How could anyone forget Katharine Ross’ face at the end of The Graduate? That flash of…disappointment? Contentedness? It’s hard to say, and that’s what made Katharine Ross a star – her acting chops were seriously impressive. Ross’ skills were on display once more in 1975’s The Stepford Wives — another role which would earn raves.
Ross has continued to take roles in movies and television shows throughout the years, and has added children’s book author to her resume too. Ross married fellow actor Sam Elliott in the early 80s, and the two have even appeared together on screen. Most recently she played the wife to her real-life love in the 2017 dramedy The Hero.
When a young, 21 year old Bern Nadette Stanis was first cast on Norman Lear’s latest sure-to-be-successful sitcom Good Times, she immediately became a part of history. Starring as Thelma Ann Evans-Anderson for the full run of the series from 1974-1979, Good Times was the first sitcom to feature a two-parent African American family.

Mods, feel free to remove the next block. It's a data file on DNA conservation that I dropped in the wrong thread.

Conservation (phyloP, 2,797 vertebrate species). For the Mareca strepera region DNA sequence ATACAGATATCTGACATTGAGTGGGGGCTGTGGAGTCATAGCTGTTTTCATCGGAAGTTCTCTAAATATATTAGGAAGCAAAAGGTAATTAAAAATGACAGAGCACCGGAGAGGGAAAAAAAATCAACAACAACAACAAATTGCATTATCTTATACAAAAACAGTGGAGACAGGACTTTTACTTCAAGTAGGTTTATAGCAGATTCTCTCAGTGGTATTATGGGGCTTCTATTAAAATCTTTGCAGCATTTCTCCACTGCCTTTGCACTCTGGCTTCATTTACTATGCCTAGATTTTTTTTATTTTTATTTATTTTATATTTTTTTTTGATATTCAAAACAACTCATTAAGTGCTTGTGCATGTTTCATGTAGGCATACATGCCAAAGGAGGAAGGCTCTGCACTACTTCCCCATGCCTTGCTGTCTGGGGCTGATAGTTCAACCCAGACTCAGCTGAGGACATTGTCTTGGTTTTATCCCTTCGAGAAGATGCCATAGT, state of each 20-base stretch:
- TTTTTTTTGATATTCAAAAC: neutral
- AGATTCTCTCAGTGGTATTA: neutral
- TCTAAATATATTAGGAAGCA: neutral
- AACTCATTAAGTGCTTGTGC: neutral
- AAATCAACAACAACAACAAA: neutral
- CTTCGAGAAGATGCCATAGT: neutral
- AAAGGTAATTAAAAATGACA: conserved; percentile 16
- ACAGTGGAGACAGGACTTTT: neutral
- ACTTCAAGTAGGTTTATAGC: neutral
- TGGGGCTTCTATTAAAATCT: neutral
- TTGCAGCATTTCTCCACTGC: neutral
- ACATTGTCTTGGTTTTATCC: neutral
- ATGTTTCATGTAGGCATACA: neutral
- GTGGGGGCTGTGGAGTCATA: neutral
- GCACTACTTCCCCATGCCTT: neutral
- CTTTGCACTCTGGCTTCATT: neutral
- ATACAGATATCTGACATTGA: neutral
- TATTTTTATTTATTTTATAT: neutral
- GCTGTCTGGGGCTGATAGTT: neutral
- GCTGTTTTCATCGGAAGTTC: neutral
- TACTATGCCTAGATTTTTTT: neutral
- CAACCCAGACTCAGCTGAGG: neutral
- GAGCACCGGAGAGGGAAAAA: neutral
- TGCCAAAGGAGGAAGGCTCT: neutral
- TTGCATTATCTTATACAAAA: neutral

Once Good Times went off the air, Stanis decided to stick to the small screen, appearing in various TV shows and movies throughout the years. Stanis isn’t only an actress though, she has also gone on to author four books, including a couple of relationship guides for the singletons among us.
Not many people can say they were in an Academy Award winning movie at age 14, but that’s because they’re not Stefania Sandrelli. After proving to everyone she was an actress beyond her age, Sandrelli became a star of Italian cinema, acting opposite superstars such as Marcello Mastroianni, and in a few of Bernardo Bertolucci’s finest films.
Sandrelli has continued her acting career, and eventually received the Golden Lion for Lifetime Achievement at the 2005 Venice International Film Festival. But never won to rest on her laurels, Sandrelli keeps taking movie roles, and award worthy roles too, like in 2010’s Golden Lion nominated La Passione.